Underground adventurer the next Harry Potter?

The teenage archaeologist star of fantasy adventure book Tunnels has been touted as the next Harry Potter and its authors, one of whom, lives in Norfolk, have been tipped to become multi-millionaires.

It has been touted as the next Harry Potter and its authors, one of whom, lives in Norfolk, have been tipped to become multi-millionaires.

But even if children are yet to hear of Will Burrows and his journey to the centre of the Earth, parents had better set some coins aside to acquire forthcoming volumes of Tunnels before they fly off the shelves.

As Roderick Gordon and Brian Williams are engrossed in following their 14-year-old hero-archaeologist

on his fantasy adventures, some

of the world's busiest publishing houses and film studios are working to parlay the book and its sequels into an international brand.

Discovered by Barry Cunningham, the same publisher who signed up JK Rowling, the series is set to hit the US and other international markets at the beginning of next year before they are turned into a film, aiming to equal the Harry Potter success.

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But this is where the similarities with the blockbuster end. For Tunnels grips the imagination through its credible characters and rip-roaring adventure story.

“Harry Potter and Tunnels had completely different sources of inspiration,” said Mr Gordon, at home in Fakenham.

“Tunnels is a fantasy tale in the same way that Jules Verne's Journey to the Centre of the Earth is. He takes a very plausible, well-established subject such as ecology, geology or paleontology and then weaves in the imaginary bit to create a challenging story,” he added.

Will Burrows was born on a rainy September night in 2003. Laid off from the City two years before and struggling to cope with a hefty mortgage, Mr Gordon was left with few options ahead.

But rather than give up, the father-of-two began writing a film script with his London artist friend, Brian Williams.

A few random notes were to become the outline of their new children's book which they called, at the time, Highfield Mole.

“I found the inspiration for this book while living in a 16th century house in Northamptonshire where one of the neighbours told me the story of a tunnel running underneath the property. The idea of a young boy digging a hole to discover a new world beneath his feet collided with Brian's knowledge of a Joseph Williamson, who used to dig tunnels in Liverpool between 1800 and 1840 for no obvious reason than the pure pleasure of digging,” the 47-year-old author said.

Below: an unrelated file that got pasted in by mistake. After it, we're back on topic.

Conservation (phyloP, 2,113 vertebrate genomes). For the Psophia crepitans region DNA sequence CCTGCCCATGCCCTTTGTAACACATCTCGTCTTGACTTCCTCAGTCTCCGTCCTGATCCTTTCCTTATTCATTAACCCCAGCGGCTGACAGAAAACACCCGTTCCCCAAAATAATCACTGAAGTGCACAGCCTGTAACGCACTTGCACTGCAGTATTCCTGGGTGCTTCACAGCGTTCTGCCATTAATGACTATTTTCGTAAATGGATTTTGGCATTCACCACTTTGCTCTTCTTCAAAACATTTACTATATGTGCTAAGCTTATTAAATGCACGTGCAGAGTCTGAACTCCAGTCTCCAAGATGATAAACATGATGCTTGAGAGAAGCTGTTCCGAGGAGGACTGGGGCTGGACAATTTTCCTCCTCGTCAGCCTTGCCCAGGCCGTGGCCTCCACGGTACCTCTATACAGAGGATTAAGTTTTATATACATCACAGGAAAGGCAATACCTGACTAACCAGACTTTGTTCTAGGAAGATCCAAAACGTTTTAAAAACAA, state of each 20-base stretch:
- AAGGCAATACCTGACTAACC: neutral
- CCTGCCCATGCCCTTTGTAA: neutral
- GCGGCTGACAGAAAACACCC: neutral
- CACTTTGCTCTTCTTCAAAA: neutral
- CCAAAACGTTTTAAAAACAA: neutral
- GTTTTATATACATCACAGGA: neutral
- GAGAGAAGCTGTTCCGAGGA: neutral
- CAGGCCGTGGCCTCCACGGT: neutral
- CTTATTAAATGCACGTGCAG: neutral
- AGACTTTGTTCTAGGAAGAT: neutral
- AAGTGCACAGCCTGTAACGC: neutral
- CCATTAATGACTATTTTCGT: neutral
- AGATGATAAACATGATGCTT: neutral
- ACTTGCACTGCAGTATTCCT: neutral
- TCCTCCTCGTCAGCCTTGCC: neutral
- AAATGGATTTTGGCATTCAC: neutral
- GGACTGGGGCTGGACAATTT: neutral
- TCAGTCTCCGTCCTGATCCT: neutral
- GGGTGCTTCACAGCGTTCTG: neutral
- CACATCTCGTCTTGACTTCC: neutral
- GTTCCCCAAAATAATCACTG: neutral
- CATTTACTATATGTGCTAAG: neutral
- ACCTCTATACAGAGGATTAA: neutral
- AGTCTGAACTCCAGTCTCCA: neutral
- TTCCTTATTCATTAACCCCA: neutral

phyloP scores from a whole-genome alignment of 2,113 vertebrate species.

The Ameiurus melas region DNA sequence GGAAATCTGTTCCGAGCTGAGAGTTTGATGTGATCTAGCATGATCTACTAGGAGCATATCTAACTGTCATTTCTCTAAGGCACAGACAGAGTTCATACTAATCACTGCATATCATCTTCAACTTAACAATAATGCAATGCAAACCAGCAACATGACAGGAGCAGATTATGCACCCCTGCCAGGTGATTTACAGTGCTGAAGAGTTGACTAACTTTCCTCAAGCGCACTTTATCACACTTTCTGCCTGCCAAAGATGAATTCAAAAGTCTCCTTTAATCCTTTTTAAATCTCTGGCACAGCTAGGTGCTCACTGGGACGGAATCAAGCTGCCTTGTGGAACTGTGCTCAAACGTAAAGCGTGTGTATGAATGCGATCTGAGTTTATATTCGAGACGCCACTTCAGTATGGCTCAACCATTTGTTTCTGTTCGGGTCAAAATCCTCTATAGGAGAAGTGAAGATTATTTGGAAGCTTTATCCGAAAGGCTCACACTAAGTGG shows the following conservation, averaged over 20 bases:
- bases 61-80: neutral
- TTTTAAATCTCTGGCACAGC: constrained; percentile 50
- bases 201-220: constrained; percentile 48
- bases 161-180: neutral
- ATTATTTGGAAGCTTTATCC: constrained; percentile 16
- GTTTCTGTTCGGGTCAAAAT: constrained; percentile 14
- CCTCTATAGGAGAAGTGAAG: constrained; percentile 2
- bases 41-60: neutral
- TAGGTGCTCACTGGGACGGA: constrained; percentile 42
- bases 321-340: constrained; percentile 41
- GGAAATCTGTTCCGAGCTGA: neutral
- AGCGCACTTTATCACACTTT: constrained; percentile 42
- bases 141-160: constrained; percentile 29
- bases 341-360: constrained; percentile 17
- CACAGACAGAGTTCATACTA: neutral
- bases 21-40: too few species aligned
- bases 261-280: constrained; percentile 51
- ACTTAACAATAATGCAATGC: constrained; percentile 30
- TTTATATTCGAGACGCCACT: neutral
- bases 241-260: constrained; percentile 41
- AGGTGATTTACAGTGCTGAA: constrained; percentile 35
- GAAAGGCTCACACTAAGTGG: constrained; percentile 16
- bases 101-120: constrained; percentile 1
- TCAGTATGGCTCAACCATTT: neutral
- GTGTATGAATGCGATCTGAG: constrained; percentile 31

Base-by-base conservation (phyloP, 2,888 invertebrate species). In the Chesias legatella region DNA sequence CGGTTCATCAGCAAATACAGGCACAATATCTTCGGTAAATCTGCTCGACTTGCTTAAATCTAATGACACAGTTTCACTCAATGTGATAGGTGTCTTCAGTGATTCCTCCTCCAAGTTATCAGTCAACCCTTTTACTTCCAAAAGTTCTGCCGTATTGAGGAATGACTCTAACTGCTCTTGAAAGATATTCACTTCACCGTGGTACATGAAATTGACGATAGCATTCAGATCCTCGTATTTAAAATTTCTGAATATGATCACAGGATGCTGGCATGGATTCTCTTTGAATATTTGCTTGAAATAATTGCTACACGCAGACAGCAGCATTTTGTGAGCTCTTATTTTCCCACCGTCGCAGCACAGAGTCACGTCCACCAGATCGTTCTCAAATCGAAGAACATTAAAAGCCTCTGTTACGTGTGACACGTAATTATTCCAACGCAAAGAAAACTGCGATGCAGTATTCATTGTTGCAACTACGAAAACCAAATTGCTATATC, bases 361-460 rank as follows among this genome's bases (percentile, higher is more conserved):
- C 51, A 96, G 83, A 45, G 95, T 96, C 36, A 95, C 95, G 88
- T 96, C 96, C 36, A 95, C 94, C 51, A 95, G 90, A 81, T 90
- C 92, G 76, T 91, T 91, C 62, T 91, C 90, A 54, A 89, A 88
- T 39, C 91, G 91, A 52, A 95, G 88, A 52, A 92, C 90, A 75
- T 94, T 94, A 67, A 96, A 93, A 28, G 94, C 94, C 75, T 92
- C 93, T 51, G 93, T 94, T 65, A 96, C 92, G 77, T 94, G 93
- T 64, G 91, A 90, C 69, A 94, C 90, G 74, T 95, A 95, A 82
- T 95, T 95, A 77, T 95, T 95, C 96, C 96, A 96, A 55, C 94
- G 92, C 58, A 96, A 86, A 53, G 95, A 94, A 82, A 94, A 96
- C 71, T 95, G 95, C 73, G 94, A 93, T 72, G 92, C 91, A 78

They then self-published the book and, desperate to get some attention, the authors began to leave paperback copies on trains, buses and tubes in London.

“We even engaged in what we called 'reverse shoplifting' - leaving copies of the book in Waterstone's shops or sticking copies up in trees. I reckon the squirrels were a little bemused when they chanced upon those copies.”

And the efforts paid off, for in March 2005 the volume was spotted by a specialist magazine, triggering the interest of collectors and famous stores, including Harrods and Ottakar's who eventually acquired the 2,000 paperback and 500 hardback copies the authors had self-published.

Real success came this year however, after Barry Cunningham from publishing house Chicken House, discovered it and launched it under the name “Tunnels.”

“So far, we have sold around 70,000 copies of the first volume. We have already completed the second volume and Brian and I are writing the third sequel. It is a difficult thing to get used to this new whirlwind publicity. But we enjoy every bit of our work.”

Mr Gordon is planning a trip to Fakenham High School and College, hoping to lure children into the world of Will Burrows, and urge them to read more. English teacher Melissa Wilkes, who helped the author with useful information for his book, wants the children to read it and pen a few questions which the author can answer during his visit to the school.

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